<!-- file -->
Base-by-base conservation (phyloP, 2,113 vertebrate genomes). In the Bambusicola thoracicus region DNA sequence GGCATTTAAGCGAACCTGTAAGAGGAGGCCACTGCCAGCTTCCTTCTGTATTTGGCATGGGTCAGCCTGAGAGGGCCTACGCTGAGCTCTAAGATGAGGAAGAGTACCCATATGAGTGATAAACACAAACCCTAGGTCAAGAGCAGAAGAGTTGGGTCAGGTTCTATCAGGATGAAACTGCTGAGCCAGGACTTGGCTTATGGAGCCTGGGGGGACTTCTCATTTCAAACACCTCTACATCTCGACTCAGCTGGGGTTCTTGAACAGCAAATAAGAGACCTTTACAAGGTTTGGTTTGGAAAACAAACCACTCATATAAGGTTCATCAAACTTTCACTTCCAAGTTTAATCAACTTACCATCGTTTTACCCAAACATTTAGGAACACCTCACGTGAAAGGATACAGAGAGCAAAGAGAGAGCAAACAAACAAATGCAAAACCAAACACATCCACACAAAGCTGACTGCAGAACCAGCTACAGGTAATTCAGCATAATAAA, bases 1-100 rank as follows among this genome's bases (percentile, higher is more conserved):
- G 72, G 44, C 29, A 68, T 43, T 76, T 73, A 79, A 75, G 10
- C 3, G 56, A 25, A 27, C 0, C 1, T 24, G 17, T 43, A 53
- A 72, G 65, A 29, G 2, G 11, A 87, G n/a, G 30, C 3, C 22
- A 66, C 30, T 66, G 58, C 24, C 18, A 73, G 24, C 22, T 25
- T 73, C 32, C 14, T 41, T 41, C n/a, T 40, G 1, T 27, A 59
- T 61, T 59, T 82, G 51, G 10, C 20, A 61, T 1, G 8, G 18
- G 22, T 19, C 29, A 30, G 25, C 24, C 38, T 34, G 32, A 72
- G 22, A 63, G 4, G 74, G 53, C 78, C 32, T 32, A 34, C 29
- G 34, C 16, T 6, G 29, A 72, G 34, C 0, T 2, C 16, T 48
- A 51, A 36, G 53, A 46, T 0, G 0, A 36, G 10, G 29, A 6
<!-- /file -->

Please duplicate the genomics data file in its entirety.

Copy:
Base-by-base conservation (phyloP, 2,113 vertebrate genomes). In the Bambusicola thoracicus region DNA sequence GGCATTTAAGCGAACCTGTAAGAGGAGGCCACTGCCAGCTTCCTTCTGTATTTGGCATGGGTCAGCCTGAGAGGGCCTACGCTGAGCTCTAAGATGAGGAAGAGTACCCATATGAGTGATAAACACAAACCCTAGGTCAAGAGCAGAAGAGTTGGGTCAGGTTCTATCAGGATGAAACTGCTGAGCCAGGACTTGGCTTATGGAGCCTGGGGGGACTTCTCATTTCAAACACCTCTACATCTCGACTCAGCTGGGGTTCTTGAACAGCAAATAAGAGACCTTTACAAGGTTTGGTTTGGAAAACAAACCACTCATATAAGGTTCATCAAACTTTCACTTCCAAGTTTAATCAACTTACCATCGTTTTACCCAAACATTTAGGAACACCTCACGTGAAAGGATACAGAGAGCAAAGAGAGAGCAAACAAACAAATGCAAAACCAAACACATCCACACAAAGCTGACTGCAGAACCAGCTACAGGTAATTCAGCATAATAAA, bases 1-100 rank as follows among this genome's bases (percentile, higher is more conserved):
- G 72, G 44, C 29, A 68, T 43, T 76, T 73, A 79, A 75, G 10
- C 3, G 56, A 25, A 27, C 0, C 1, T 24, G 17, T 43, A 53
- A 72, G 65, A 29, G 2, G 11, A 87, G n/a, G 30, C 3, C 22
- A 66, C 30, T 66, G 58, C 24, C 18, A 73, G 24, C 22, T 25
- T 73, C 32, C 14, T 41, T 41, C n/a, T 40, G 1, T 27, A 59
- T 61, T 59, T 82, G 51, G 10, C 20, A 61, T 1, G 8, G 18
- G 22, T 19, C 29, A 30, G 25, C 24, C 38, T 34, G 32, A 72
- G 22, A 63, G 4, G 74, G 53, C 78, C 32, T 32, A 34, C 29
- G 34, C 16, T 6, G 29, A 72, G 34, C 0, T 2, C 16, T 48
- A 51, A 36, G 53, A 46, T 0, G 0, A 36, G 10, G 29, A 6